Tips for co-parenting over the holiday season
By Best Wilson Buckley Family Law |04 December 2022 |Parenting Arrangements and Disputes-Articles
The holiday season as a parent of young children can be stressful at the best of times. For parents who have recently separated, or who have been separated for a while and may still be struggling to adapt to co-parenting, it can be even more so.
Conflicting with this fact is that for many young children, the holiday season is their favourite time of the year. As a parent myself, I know that I want my children to remember each Christmas as a special, enjoyable, and memorable period.
So, when waves of unpleasant emotions are being experienced by either one or both parents and are clouding our judgement and preventing us from seeing the bigger picture, how can you put those feelings aside to co-parent in a way that doesn’t impact your children?
As family lawyers, we’re not going to pretend that it’s always easy. However, what we can do is arm you with some simple tips to keep in mind as you navigate the upcoming holiday season.
- - Communication
We’ve said it once and we’ll say it again: communication is key. The ability to communicate positively with the other parent, particularly in front of the children, is perhaps the most important part of co-parenting. If you want to make plans for the holidays, make sure that you give the other parent as much notice as possible. This will hopefully avoid conflicting schedules and allow time to make the necessary arrangements.
- - Be reasonable
If the other parent proposes an arrangement that does not interfere with your plans, do not unreasonably refuse their request simply to spit the other parent. After all, your children will be the ones missing out at the end of the day.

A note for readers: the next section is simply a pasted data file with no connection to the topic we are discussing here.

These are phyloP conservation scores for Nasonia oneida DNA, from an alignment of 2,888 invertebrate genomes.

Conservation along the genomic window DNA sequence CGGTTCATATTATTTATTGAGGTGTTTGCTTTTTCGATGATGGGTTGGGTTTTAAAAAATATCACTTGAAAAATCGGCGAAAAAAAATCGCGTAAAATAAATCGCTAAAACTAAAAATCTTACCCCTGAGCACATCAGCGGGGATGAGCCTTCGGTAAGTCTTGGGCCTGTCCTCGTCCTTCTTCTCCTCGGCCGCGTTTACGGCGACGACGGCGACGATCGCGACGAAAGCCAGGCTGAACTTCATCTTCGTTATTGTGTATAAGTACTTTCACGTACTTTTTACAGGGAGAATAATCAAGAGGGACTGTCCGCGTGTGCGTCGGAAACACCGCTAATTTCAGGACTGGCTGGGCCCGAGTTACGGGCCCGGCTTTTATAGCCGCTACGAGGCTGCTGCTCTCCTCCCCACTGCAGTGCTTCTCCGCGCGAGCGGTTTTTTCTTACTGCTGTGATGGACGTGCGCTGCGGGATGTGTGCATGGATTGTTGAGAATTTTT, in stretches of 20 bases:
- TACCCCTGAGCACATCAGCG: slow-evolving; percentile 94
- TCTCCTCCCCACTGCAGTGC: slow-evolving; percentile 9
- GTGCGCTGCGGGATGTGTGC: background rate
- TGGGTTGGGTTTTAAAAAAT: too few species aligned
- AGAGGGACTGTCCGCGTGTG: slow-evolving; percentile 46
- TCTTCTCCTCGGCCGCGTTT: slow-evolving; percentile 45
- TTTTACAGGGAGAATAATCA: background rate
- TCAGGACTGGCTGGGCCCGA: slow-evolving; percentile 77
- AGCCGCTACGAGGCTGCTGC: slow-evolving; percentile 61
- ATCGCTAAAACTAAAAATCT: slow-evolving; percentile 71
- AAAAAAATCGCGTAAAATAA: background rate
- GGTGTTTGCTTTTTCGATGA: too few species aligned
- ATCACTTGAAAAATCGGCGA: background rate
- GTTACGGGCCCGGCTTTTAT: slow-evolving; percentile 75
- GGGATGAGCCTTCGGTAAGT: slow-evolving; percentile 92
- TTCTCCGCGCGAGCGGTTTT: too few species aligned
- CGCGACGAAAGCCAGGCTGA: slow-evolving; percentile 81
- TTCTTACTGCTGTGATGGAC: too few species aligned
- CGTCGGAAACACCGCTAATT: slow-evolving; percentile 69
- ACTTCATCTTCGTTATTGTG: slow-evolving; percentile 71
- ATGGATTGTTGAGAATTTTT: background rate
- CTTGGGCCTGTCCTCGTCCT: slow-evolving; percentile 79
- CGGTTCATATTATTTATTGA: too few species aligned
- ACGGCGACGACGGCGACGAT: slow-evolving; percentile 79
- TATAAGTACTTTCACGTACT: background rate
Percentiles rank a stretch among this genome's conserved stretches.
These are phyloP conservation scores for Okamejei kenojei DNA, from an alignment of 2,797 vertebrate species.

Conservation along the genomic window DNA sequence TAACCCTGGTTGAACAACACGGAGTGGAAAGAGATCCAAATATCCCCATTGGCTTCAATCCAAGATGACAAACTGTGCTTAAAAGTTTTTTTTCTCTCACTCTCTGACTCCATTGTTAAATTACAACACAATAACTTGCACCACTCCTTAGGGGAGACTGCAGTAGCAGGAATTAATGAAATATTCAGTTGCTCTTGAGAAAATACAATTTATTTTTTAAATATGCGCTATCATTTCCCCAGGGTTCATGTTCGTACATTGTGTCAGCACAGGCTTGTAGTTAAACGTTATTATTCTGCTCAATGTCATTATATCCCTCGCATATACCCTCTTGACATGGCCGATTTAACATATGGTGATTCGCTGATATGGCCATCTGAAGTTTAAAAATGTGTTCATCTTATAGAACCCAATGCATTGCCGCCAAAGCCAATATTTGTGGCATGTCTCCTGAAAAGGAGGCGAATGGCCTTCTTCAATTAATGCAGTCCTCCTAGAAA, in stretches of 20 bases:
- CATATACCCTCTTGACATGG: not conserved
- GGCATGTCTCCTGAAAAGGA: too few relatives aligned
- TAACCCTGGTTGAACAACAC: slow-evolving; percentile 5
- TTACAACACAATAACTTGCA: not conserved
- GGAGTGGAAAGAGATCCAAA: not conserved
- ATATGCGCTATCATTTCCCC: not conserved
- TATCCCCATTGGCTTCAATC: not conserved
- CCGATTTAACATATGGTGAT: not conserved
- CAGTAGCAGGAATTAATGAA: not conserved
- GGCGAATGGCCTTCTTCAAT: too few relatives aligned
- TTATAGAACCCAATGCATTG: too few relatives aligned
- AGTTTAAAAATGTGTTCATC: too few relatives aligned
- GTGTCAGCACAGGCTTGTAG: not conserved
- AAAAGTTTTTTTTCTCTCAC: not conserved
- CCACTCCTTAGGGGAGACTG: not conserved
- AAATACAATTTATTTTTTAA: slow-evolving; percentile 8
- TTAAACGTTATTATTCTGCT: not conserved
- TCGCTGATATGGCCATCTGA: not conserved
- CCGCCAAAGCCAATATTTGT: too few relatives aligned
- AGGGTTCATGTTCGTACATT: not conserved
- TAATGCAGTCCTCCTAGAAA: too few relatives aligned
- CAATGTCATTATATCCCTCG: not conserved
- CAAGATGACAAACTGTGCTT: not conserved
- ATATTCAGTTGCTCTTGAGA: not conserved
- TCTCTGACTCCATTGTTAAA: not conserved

That being said, if the other parent proposes an arrangement that does conflict with your plans, then try to come up with an alternative that will work for everyone. Propose an alternate solution rather than simply shutting down the other parent’s plans. If the children got to wake up with you last Christmas morning, maybe this year they can wake up with the other parent.
- - Keep a record
If communication between the parents is difficult (or even if it isn’t), emails and text messages are a good way to keep the communication lines open. The benefit to communicating by emails or text messages is that there is a written record of what you discussed. This will hopefully avoid any miscommunications and ensure that both parents are on the same page.
- - Travel
If both parents live close to each another, often Christmas Day can be split. One parent may have the children Christmas morning one year with the other parent having Christmas afternoon/night. The next year, those arrangements might swap.
However, when parents live further away from each other, often those arrangements are impractical and mean that your children might spend most of their Christmas in the car travelling between households and families. The last thing you want on Christmas Day is to be stuck in traffic. Consider alternating Christmas or even having an earlier or later Christmas. Most children won’t complain about getting a second Christmas, after all!
- - It’s all about the kids
When co-parenting over the holidays, above all else, just remember that the happiness and well-being of the children is the most important thing. You want to make sure that your children are safe but you also want to make sure that they are happy. Despite what you may think of the other parent following separation, it is important to recognise the important role they play in your children’s lives.
If you and the other parent are struggling to reach a resolution regarding parenting arrangements for the Christmas holidays, it’s not too late to get help. Reach out to one of our experienced family lawyers today. contact our Brisbane, Ipswich, North Lakes, Toowoomba, or Dalby offices today by phoning 07 4639 0000 or emailing us at [email protected]. Before we close for the Christmas break by submitting your contact details online.